Muscle and joint pains plague many of us on a regular basis and are often accompanied by acute or chronic inflammation—a natural immune response from the body. Patients of arthritis, fibromyalgia and tendonitis experience this pain on a daily basis.
Several herbal remedies have pain-relieving properties and can be useful in treating everyday aches and pains naturally without any side effects. One such natural herb, especially known to soothe muscle soreness and joint troubles, is white willow bark.
The Benefits Of White Willow Bark
Botanically known as Salix alba, white willow tree is indigenous to Europe and certain parts of Asia. The bark of white willow contains salicin, which gets converted to salicylic acid inside the body. [1,2] This phenolic acid, which is quite popular in the medical world, is known as an active metabolite of aspirin and can relieve aches and pains in minutes.
Salicylic acid also lowers the production of prostaglandins in the body, hormone-like compounds that are responsible for pain and inflammation. A 2013 study found that a standardized extract of white willow bark helped in reducing knee pain in patients with osteoarthritis.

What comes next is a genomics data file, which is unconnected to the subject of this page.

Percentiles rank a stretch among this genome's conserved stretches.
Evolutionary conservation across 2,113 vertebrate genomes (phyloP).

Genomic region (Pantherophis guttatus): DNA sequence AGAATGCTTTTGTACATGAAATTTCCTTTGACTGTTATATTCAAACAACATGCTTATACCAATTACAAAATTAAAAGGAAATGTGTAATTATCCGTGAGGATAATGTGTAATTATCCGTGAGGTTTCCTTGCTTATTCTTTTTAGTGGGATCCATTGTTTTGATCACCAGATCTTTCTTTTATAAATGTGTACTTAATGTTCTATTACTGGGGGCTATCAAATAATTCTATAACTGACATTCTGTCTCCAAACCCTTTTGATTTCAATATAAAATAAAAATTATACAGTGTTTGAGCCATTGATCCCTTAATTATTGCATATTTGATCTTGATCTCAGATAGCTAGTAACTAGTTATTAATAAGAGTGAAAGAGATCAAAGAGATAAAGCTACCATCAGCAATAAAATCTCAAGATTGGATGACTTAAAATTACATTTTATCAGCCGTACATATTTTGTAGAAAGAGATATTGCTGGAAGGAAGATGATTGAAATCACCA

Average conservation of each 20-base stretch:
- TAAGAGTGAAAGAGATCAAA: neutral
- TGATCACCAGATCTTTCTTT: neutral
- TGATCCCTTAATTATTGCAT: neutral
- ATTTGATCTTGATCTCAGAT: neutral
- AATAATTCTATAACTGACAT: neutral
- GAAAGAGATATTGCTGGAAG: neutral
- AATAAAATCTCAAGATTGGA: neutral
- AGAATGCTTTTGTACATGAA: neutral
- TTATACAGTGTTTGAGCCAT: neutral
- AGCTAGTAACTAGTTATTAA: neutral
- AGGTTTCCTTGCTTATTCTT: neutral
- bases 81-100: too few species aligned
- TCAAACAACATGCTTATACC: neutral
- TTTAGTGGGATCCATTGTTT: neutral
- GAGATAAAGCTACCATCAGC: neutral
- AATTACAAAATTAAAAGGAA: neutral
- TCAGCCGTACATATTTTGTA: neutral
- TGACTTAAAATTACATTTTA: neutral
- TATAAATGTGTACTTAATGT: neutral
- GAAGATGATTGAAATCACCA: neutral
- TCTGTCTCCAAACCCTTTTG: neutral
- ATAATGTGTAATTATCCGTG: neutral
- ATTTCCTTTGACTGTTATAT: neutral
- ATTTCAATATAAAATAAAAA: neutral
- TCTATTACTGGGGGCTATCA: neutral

How To Take It
- Make a pain-relieving tea by boiling 1tsp dried willow bark in a cup of water for 10 to 15 minutes. Let it steep for 30 minutes, till the tea gets a beautiful red color. Have three to four cups every day for better results.
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1. Maroon JC, Bost JW, Maroon A. Natural anti-inflammatory agents for pain relief. Surg Neurol Int. 2010 Dec 13;1:80. doi: 10.4103/2152-7806.73804. PubMed PMID: 21206541; PubMed Central PMCID: PMC3011108.
2. Kong CS, Kim KH, Choi JS, Kim JE, Park C, Jeong JW. Salicin, an extract from white willow bark, inhibits angiogenesis by blocking the ROS-ERK pathways. Phytother Res. 2014 Aug;28(8):1246-51. doi: 10.1002/ptr.5126. Epub 2014 Feb 17. PubMed PMID: 24535656.
3. Schmid B, Lüdtke R, Selbmann HK, Kötter I, Tschirdewahn B, Schaffner W, Heide L. Efficacy and tolerability of a standardized willow bark extract in patients with osteoarthritis: randomized placebo-controlled, double blind clinical trial.Phytother Res. 2001 Jun;15(4):344-50. PubMed PMID: 11406860.